A Bedouin Breakfast

by Ant Stone on October 13, 2008

in Australia

It’s a question I ask myself. It’s a question others ask me. It’s more simple than ‘where are you going?’ but more complicated than ‘where have you been?’ It’s a question I welcome, and fail to avoid. If I were asked ‘how long to go?’ I’d be, well, I’d be, you know, well I’d be – maybe I would anyway – you know, stuck for words, so it’s good that ‘how long?’ isn’t the question. I’ve been asked this question while I’ve slept. I’ve been asked it while I’ve been deep under water and far up in the sky. I’ve been asked it in a foreign tongue, and sensed it asked through silent eyes. I’ve discussed the question with a thousand people, and the only answer I agree with is my own and when I’ve asked others this question, I’m usually left confused. The question, is why. Why, do I travel?

The answer is found adrift in a river of love, and gasping in a torrent of hate. Firstly, let me state early on: I revere no traveller, and never sneer at his home-bound brother. Travelling is a way of life, as much as those who embark on parallel journeys of careers, families, tertiary education or indeed those brave souls that combine all this and more. Travelling is a privilege, there is no way around that. Whether you are bound by the buckles and belts of a top loading backpack or blistering your heels over local walkways, you are in my eyes, a traveller. You seek new experiences, you feed on cultures and add to the cycle. The thing that excites me about my current situation here in Melbourne is that I know to get somewhere else, I have to go somewhere else and it’s that love of going to places that is the foundation of why I choose to travel. I don’t actually need to get there, I just need to go there.

I’m also on the run. It’s a total cliché of the non-travelling community to label long-term travellers as running away from something. I don’t mind admitting it, as in my case it’s probably true. I hated the boxed way of life I had in England, five 9-5′s spliced by binges of two day fun. My brief it seemed, was to develop, conquer and spawn. The joy I got from looking at the tax column of my monthly payslip inversely affected my will to travel. My theory is that while I’m bouncing around the less-expensive corners of the world playing out a lifelong fantasy of being an incognito mute, people satisfy themselves with the assumption that I’m developing and conquering things – rather like my plundering forefathers. Yes. That’s it. I’m an explorer on official duty for ma’am, give up your taxes and lay down your daughters. Okay, take your daughters back – Reb’s looking. Not that it really matters that she’s looking, I wasn’t going to touch your daughter anyway, sir. Honest. The wench isn’t my type – but give me your taxes, for heaven’s sake one needs to get gone.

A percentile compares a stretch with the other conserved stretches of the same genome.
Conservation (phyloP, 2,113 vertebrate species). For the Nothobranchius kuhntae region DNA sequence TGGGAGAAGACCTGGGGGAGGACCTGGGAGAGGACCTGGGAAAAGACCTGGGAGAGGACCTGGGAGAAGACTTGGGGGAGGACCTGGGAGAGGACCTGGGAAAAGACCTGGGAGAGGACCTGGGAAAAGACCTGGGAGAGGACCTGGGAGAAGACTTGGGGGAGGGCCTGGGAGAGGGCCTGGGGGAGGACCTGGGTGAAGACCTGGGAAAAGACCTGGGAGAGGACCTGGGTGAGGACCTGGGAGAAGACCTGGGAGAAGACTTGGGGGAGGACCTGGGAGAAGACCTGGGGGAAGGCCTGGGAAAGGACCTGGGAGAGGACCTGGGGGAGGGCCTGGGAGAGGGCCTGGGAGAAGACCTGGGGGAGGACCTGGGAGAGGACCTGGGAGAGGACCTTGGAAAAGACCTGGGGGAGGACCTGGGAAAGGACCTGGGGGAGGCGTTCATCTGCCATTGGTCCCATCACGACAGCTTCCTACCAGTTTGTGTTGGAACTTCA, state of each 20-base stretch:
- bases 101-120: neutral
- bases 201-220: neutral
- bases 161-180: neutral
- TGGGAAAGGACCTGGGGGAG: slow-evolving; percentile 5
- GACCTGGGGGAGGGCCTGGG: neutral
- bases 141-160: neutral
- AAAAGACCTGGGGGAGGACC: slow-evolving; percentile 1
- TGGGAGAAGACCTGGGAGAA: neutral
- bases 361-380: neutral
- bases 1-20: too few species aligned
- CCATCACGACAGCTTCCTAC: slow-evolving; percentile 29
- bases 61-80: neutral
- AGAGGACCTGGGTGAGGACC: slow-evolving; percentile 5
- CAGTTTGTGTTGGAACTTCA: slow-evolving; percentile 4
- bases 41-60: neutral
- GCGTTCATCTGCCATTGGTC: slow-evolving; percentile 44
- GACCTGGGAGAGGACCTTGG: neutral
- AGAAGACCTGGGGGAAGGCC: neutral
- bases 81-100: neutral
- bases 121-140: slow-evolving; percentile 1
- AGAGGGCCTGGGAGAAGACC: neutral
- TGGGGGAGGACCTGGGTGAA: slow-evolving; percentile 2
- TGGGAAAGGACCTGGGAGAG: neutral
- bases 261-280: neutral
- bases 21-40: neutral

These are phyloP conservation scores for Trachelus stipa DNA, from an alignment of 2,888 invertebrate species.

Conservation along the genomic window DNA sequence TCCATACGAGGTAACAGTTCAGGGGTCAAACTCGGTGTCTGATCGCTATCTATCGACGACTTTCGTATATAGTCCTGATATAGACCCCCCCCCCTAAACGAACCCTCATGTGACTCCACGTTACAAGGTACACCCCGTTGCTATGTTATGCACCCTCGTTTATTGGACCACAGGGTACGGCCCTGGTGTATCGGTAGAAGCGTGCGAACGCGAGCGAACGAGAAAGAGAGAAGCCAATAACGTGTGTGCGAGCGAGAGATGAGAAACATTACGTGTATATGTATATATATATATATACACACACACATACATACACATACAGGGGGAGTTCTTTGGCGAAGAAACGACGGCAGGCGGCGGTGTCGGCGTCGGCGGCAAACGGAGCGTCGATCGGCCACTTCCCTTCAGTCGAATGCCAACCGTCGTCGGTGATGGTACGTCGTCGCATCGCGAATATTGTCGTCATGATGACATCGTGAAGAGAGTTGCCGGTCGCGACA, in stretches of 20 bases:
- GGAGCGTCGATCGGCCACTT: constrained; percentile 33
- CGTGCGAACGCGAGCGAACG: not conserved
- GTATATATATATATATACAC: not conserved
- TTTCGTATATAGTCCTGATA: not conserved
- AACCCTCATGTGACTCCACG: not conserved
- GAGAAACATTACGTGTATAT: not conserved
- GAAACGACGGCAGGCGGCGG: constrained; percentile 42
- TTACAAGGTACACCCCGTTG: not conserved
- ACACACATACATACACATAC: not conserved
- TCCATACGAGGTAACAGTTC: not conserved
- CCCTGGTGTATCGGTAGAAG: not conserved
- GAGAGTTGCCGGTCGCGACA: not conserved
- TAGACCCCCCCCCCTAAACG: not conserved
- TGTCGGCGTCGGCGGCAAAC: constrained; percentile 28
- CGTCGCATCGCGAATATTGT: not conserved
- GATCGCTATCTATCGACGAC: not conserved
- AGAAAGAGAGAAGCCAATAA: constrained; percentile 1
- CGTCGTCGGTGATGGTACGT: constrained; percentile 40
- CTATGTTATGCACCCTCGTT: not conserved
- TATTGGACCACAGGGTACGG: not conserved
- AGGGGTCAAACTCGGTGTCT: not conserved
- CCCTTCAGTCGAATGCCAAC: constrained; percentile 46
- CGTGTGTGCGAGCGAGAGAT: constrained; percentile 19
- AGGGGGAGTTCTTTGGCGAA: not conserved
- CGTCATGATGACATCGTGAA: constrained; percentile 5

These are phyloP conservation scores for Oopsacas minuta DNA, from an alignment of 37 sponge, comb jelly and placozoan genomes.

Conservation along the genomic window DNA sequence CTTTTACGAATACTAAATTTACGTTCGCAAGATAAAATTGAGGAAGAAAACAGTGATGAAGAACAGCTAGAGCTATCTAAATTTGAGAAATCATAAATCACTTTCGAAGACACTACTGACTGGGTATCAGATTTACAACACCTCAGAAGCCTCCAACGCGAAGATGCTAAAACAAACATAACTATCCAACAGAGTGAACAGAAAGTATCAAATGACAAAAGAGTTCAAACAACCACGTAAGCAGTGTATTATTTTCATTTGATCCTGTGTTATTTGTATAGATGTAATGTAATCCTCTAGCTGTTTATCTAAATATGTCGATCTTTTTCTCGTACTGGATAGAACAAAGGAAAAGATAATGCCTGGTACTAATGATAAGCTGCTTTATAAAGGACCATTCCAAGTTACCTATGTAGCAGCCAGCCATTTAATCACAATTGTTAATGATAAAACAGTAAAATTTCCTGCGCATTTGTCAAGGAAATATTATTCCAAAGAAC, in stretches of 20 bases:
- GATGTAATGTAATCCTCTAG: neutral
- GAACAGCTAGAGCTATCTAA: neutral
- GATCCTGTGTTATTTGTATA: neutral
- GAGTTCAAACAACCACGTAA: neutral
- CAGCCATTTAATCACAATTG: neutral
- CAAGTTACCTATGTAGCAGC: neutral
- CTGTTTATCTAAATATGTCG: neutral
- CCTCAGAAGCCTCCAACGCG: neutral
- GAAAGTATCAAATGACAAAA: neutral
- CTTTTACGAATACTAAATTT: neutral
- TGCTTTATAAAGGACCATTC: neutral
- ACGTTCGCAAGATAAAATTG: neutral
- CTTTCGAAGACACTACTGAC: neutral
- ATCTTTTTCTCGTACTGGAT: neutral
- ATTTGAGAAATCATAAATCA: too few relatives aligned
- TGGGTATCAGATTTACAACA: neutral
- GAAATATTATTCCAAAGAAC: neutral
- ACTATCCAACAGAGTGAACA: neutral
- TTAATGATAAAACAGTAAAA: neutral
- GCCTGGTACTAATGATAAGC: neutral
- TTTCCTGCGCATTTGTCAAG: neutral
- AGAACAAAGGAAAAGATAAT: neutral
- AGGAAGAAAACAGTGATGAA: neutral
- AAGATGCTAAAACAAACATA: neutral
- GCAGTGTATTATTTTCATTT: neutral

I won’t ever stop travelling. I state this loud, and I state this clear. I’ve (literally) gone too far to go back. I’ve been on the road for over 40 million seconds (trust me, I checked it) and if you gave me a pound for every one to stay at home till my dying day I can safely say, I would turn you down.

One recent morning I finished stirring a morning coffee and looked out to the rear of our rented house share. The sun was shining, invisible birds were tossing their trill to the ground and the hypnotic pool of ochre patio tempted me outside. I sipped coffee from the upper reaches of a mismatched mug and allowed my wakening senses to niggle and nudge my slumbering memory. My view from the patio takes in static rooftops, and I seamlessly begin to imagine them to be the homes of one-time Bedouins. I look out at their sea of tiled tents, and allow my soles to feed on the warmth of the patio bricks, driving the thrill of the moment. Steam rising from what was moments ago an insignificant cup of coffee, now becomes the stray smoke of a shy morning fire, warming my morning bread. The birdsong transforms into the idle chatter of sudden friends. The crunch of toast between my teeth is replaced by scratchy bracken beneath my heels and the garden fence bulks out to become a faraway mountain range. It is brief moments like these, when I fill myself with childlike energy and feel my life embrace itself. As this kaleidoscopic wave settles on the shores of reality I swill the last of the bitter lukewarm coffee and outwardly remind myself, “I’m in Australia”.


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{ 2 comments… read them below or add one }

percy October 16, 2008 at 9:51 pm

Ant – you silly sod. What the hell are you doing in Melbourne. Get to Dubai bloody quick, it’s all happening there!!
http://www.thesun.co.uk/sol/homepage/news/article1816887.ece
Woooooohoooooooooooooooo!!!!!
Max Power old skool needs you!
Wot a laf… I nearly PMSL
Anyhow, have fun send my regards to the colonies.
You been up to QLD yet?
If you’re going that route I’ll give you some contacts and info. Also have freinds in Surfers Paradise that run a hotel complex.
cheers my mate
- Percy

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